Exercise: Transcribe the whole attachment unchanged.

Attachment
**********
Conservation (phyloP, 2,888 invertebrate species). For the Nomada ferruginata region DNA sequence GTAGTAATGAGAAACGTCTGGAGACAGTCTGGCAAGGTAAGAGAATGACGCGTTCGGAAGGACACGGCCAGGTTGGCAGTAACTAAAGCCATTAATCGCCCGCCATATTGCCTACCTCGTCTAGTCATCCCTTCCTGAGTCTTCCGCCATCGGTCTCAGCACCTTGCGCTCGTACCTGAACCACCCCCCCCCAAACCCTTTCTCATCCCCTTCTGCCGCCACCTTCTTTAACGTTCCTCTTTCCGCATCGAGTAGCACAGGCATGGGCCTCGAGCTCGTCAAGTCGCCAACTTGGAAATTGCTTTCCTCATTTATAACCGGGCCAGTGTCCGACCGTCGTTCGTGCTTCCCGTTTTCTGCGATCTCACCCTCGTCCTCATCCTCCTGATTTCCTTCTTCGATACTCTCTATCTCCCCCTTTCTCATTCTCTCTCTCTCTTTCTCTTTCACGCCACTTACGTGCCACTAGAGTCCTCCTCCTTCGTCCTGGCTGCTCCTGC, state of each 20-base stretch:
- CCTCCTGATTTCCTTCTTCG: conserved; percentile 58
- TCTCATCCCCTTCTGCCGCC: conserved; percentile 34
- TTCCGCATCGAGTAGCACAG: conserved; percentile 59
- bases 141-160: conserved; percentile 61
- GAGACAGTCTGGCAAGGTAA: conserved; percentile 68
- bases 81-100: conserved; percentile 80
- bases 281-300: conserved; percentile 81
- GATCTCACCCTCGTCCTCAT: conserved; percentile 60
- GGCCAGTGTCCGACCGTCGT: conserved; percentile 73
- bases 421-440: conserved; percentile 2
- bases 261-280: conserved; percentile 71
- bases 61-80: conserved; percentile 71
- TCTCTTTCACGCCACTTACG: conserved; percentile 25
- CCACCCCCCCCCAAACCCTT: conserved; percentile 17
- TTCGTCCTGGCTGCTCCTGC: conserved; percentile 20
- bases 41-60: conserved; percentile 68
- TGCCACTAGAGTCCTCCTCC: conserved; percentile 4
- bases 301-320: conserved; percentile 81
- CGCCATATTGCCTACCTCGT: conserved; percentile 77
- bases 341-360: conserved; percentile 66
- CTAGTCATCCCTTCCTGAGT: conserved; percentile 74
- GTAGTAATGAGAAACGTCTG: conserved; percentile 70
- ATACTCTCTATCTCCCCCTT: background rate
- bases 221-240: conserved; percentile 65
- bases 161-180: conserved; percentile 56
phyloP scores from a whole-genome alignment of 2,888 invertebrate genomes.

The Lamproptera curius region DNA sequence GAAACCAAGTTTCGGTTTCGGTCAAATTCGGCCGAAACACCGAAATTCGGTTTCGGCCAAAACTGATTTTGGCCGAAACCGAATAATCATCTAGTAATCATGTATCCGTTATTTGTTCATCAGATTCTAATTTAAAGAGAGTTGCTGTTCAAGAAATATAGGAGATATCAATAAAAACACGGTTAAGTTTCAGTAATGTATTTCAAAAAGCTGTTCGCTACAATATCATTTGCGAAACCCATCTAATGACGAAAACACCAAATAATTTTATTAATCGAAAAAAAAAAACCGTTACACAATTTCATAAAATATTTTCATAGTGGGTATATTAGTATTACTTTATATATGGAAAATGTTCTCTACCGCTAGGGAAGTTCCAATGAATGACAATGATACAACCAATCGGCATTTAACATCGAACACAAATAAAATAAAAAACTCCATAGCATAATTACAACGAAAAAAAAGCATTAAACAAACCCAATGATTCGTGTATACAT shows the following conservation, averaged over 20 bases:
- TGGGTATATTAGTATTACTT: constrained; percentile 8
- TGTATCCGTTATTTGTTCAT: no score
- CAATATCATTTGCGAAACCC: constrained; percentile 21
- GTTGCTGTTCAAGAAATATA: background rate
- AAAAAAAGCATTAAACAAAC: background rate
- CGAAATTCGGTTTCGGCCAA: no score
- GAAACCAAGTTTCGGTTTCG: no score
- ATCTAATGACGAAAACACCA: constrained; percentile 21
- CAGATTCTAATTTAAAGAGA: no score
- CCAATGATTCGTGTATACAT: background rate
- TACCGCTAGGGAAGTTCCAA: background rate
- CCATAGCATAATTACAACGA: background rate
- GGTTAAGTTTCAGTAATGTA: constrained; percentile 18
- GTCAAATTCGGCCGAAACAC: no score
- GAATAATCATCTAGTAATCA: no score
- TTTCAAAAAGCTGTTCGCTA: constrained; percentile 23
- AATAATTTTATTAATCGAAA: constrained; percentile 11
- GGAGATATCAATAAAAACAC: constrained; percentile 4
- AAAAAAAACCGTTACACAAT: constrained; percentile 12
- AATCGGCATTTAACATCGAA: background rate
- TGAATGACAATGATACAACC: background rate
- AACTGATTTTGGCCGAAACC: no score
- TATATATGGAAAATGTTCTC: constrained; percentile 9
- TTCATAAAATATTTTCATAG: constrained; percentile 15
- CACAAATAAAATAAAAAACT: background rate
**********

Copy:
Conservation (phyloP, 2,888 invertebrate species). For the Nomada ferruginata region DNA sequence GTAGTAATGAGAAACGTCTGGAGACAGTCTGGCAAGGTAAGAGAATGACGCGTTCGGAAGGACACGGCCAGGTTGGCAGTAACTAAAGCCATTAATCGCCCGCCATATTGCCTACCTCGTCTAGTCATCCCTTCCTGAGTCTTCCGCCATCGGTCTCAGCACCTTGCGCTCGTACCTGAACCACCCCCCCCCAAACCCTTTCTCATCCCCTTCTGCCGCCACCTTCTTTAACGTTCCTCTTTCCGCATCGAGTAGCACAGGCATGGGCCTCGAGCTCGTCAAGTCGCCAACTTGGAAATTGCTTTCCTCATTTATAACCGGGCCAGTGTCCGACCGTCGTTCGTGCTTCCCGTTTTCTGCGATCTCACCCTCGTCCTCATCCTCCTGATTTCCTTCTTCGATACTCTCTATCTCCCCCTTTCTCATTCTCTCTCTCTCTTTCTCTTTCACGCCACTTACGTGCCACTAGAGTCCTCCTCCTTCGTCCTGGCTGCTCCTGC, state of each 20-base stretch:
- CCTCCTGATTTCCTTCTTCG: conserved; percentile 58
- TCTCATCCCCTTCTGCCGCC: conserved; percentile 34
- TTCCGCATCGAGTAGCACAG: conserved; percentile 59
- bases 141-160: conserved; percentile 61
- GAGACAGTCTGGCAAGGTAA: conserved; percentile 68
- bases 81-100: conserved; percentile 80
- bases 281-300: conserved; percentile 81
- GATCTCACCCTCGTCCTCAT: conserved; percentile 60
- GGCCAGTGTCCGACCGTCGT: conserved; percentile 73
- bases 421-440: conserved; percentile 2
- bases 261-280: conserved; percentile 71
- bases 61-80: conserved; percentile 71
- TCTCTTTCACGCCACTTACG: conserved; percentile 25
- CCACCCCCCCCCAAACCCTT: conserved; percentile 17
- TTCGTCCTGGCTGCTCCTGC: conserved; percentile 20
- bases 41-60: conserved; percentile 68
- TGCCACTAGAGTCCTCCTCC: conserved; percentile 4
- bases 301-320: conserved; percentile 81
- CGCCATATTGCCTACCTCGT: conserved; percentile 77
- bases 341-360: conserved; percentile 66
- CTAGTCATCCCTTCCTGAGT: conserved; percentile 74
- GTAGTAATGAGAAACGTCTG: conserved; percentile 70
- ATACTCTCTATCTCCCCCTT: background rate
- bases 221-240: conserved; percentile 65
- bases 161-180: conserved; percentile 56
phyloP scores from a whole-genome alignment of 2,888 invertebrate genomes.

The Lamproptera curius region DNA sequence GAAACCAAGTTTCGGTTTCGGTCAAATTCGGCCGAAACACCGAAATTCGGTTTCGGCCAAAACTGATTTTGGCCGAAACCGAATAATCATCTAGTAATCATGTATCCGTTATTTGTTCATCAGATTCTAATTTAAAGAGAGTTGCTGTTCAAGAAATATAGGAGATATCAATAAAAACACGGTTAAGTTTCAGTAATGTATTTCAAAAAGCTGTTCGCTACAATATCATTTGCGAAACCCATCTAATGACGAAAACACCAAATAATTTTATTAATCGAAAAAAAAAAACCGTTACACAATTTCATAAAATATTTTCATAGTGGGTATATTAGTATTACTTTATATATGGAAAATGTTCTCTACCGCTAGGGAAGTTCCAATGAATGACAATGATACAACCAATCGGCATTTAACATCGAACACAAATAAAATAAAAAACTCCATAGCATAATTACAACGAAAAAAAAGCATTAAACAAACCCAATGATTCGTGTATACAT shows the following conservation, averaged over 20 bases:
- TGGGTATATTAGTATTACTT: constrained; percentile 8
- TGTATCCGTTATTTGTTCAT: no score
- CAATATCATTTGCGAAACCC: constrained; percentile 21
- GTTGCTGTTCAAGAAATATA: background rate
- AAAAAAAGCATTAAACAAAC: background rate
- CGAAATTCGGTTTCGGCCAA: no score
- GAAACCAAGTTTCGGTTTCG: no score
- ATCTAATGACGAAAACACCA: constrained; percentile 21
- CAGATTCTAATTTAAAGAGA: no score
- CCAATGATTCGTGTATACAT: background rate
- TACCGCTAGGGAAGTTCCAA: background rate
- CCATAGCATAATTACAACGA: background rate
- GGTTAAGTTTCAGTAATGTA: constrained; percentile 18
- GTCAAATTCGGCCGAAACAC: no score
- GAATAATCATCTAGTAATCA: no score
- TTTCAAAAAGCTGTTCGCTA: constrained; percentile 23
- AATAATTTTATTAATCGAAA: constrained; percentile 11
- GGAGATATCAATAAAAACAC: constrained; percentile 4
- AAAAAAAACCGTTACACAAT: constrained; percentile 12
- AATCGGCATTTAACATCGAA: background rate
- TGAATGACAATGATACAACC: background rate
- AACTGATTTTGGCCGAAACC: no score
- TATATATGGAAAATGTTCTC: constrained; percentile 9
- TTCATAAAATATTTTCATAG: constrained; percentile 15
- CACAAATAAAATAAAAAACT: background rate